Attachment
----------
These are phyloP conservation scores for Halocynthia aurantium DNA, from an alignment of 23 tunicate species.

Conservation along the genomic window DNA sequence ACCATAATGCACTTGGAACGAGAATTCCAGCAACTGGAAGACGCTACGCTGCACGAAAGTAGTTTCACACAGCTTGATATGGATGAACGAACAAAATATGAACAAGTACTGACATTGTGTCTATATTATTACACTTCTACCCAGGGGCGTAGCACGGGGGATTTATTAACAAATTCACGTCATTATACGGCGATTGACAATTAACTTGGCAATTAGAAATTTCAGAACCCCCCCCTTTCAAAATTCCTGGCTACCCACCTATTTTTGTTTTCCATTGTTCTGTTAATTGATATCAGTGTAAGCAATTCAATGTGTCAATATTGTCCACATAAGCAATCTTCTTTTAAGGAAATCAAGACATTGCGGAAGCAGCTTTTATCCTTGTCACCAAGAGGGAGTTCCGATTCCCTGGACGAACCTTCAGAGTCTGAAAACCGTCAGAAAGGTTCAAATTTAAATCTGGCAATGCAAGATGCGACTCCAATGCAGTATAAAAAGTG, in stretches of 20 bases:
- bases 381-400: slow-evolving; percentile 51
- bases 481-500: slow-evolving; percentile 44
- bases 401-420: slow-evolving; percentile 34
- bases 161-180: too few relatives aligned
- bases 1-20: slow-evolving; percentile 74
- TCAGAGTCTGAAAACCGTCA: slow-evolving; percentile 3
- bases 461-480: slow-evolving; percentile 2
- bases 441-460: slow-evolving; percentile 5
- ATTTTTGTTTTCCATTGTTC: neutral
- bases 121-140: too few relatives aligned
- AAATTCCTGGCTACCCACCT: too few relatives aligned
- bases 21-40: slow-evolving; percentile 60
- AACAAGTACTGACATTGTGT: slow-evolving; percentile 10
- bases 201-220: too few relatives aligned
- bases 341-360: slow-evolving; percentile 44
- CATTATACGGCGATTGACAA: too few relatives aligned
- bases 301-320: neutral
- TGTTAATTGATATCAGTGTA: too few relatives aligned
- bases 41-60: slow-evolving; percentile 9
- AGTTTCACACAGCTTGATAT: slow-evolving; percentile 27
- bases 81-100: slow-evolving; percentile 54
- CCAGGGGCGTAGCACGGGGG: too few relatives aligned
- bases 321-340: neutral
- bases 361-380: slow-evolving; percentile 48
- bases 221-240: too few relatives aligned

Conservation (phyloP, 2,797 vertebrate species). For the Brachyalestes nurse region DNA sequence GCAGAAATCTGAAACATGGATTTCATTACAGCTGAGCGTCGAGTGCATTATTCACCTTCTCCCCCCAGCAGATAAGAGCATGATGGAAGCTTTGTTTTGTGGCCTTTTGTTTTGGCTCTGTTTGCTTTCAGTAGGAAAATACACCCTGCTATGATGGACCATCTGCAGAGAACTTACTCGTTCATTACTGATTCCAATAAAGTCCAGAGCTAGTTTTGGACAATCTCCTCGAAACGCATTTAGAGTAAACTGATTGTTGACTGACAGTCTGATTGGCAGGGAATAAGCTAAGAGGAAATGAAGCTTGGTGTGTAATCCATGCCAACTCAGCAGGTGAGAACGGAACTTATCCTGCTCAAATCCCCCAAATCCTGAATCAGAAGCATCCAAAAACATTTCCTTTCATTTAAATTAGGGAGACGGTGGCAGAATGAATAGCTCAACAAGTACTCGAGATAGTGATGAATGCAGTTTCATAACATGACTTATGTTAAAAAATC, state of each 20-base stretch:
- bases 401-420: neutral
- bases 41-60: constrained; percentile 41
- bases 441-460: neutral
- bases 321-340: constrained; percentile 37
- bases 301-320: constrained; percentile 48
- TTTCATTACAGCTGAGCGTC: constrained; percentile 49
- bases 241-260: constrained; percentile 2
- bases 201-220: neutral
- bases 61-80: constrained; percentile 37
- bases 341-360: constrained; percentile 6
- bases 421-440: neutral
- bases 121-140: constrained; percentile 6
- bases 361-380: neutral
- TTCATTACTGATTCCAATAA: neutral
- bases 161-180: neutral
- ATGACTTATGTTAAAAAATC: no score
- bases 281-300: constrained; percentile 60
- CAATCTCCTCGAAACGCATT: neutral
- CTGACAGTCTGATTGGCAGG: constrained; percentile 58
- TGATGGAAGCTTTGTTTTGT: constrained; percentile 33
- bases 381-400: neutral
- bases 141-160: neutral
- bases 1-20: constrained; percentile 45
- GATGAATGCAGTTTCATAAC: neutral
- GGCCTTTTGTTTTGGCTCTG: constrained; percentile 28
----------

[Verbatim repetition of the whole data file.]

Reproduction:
These are phyloP conservation scores for Halocynthia aurantium DNA, from an alignment of 23 tunicate species.

Conservation along the genomic window DNA sequence ACCATAATGCACTTGGAACGAGAATTCCAGCAACTGGAAGACGCTACGCTGCACGAAAGTAGTTTCACACAGCTTGATATGGATGAACGAACAAAATATGAACAAGTACTGACATTGTGTCTATATTATTACACTTCTACCCAGGGGCGTAGCACGGGGGATTTATTAACAAATTCACGTCATTATACGGCGATTGACAATTAACTTGGCAATTAGAAATTTCAGAACCCCCCCCTTTCAAAATTCCTGGCTACCCACCTATTTTTGTTTTCCATTGTTCTGTTAATTGATATCAGTGTAAGCAATTCAATGTGTCAATATTGTCCACATAAGCAATCTTCTTTTAAGGAAATCAAGACATTGCGGAAGCAGCTTTTATCCTTGTCACCAAGAGGGAGTTCCGATTCCCTGGACGAACCTTCAGAGTCTGAAAACCGTCAGAAAGGTTCAAATTTAAATCTGGCAATGCAAGATGCGACTCCAATGCAGTATAAAAAGTG, in stretches of 20 bases:
- bases 381-400: slow-evolving; percentile 51
- bases 481-500: slow-evolving; percentile 44
- bases 401-420: slow-evolving; percentile 34
- bases 161-180: too few relatives aligned
- bases 1-20: slow-evolving; percentile 74
- TCAGAGTCTGAAAACCGTCA: slow-evolving; percentile 3
- bases 461-480: slow-evolving; percentile 2
- bases 441-460: slow-evolving; percentile 5
- ATTTTTGTTTTCCATTGTTC: neutral
- bases 121-140: too few relatives aligned
- AAATTCCTGGCTACCCACCT: too few relatives aligned
- bases 21-40: slow-evolving; percentile 60
- AACAAGTACTGACATTGTGT: slow-evolving; percentile 10
- bases 201-220: too few relatives aligned
- bases 341-360: slow-evolving; percentile 44
- CATTATACGGCGATTGACAA: too few relatives aligned
- bases 301-320: neutral
- TGTTAATTGATATCAGTGTA: too few relatives aligned
- bases 41-60: slow-evolving; percentile 9
- AGTTTCACACAGCTTGATAT: slow-evolving; percentile 27
- bases 81-100: slow-evolving; percentile 54
- CCAGGGGCGTAGCACGGGGG: too few relatives aligned
- bases 321-340: neutral
- bases 361-380: slow-evolving; percentile 48
- bases 221-240: too few relatives aligned

Conservation (phyloP, 2,797 vertebrate species). For the Brachyalestes nurse region DNA sequence GCAGAAATCTGAAACATGGATTTCATTACAGCTGAGCGTCGAGTGCATTATTCACCTTCTCCCCCCAGCAGATAAGAGCATGATGGAAGCTTTGTTTTGTGGCCTTTTGTTTTGGCTCTGTTTGCTTTCAGTAGGAAAATACACCCTGCTATGATGGACCATCTGCAGAGAACTTACTCGTTCATTACTGATTCCAATAAAGTCCAGAGCTAGTTTTGGACAATCTCCTCGAAACGCATTTAGAGTAAACTGATTGTTGACTGACAGTCTGATTGGCAGGGAATAAGCTAAGAGGAAATGAAGCTTGGTGTGTAATCCATGCCAACTCAGCAGGTGAGAACGGAACTTATCCTGCTCAAATCCCCCAAATCCTGAATCAGAAGCATCCAAAAACATTTCCTTTCATTTAAATTAGGGAGACGGTGGCAGAATGAATAGCTCAACAAGTACTCGAGATAGTGATGAATGCAGTTTCATAACATGACTTATGTTAAAAAATC, state of each 20-base stretch:
- bases 401-420: neutral
- bases 41-60: constrained; percentile 41
- bases 441-460: neutral
- bases 321-340: constrained; percentile 37
- bases 301-320: constrained; percentile 48
- TTTCATTACAGCTGAGCGTC: constrained; percentile 49
- bases 241-260: constrained; percentile 2
- bases 201-220: neutral
- bases 61-80: constrained; percentile 37
- bases 341-360: constrained; percentile 6
- bases 421-440: neutral
- bases 121-140: constrained; percentile 6
- bases 361-380: neutral
- TTCATTACTGATTCCAATAA: neutral
- bases 161-180: neutral
- ATGACTTATGTTAAAAAATC: no score
- bases 281-300: constrained; percentile 60
- CAATCTCCTCGAAACGCATT: neutral
- CTGACAGTCTGATTGGCAGG: constrained; percentile 58
- TGATGGAAGCTTTGTTTTGT: constrained; percentile 33
- bases 381-400: neutral
- bases 141-160: neutral
- bases 1-20: constrained; percentile 45
- GATGAATGCAGTTTCATAAC: neutral
- GGCCTTTTGTTTTGGCTCTG: constrained; percentile 28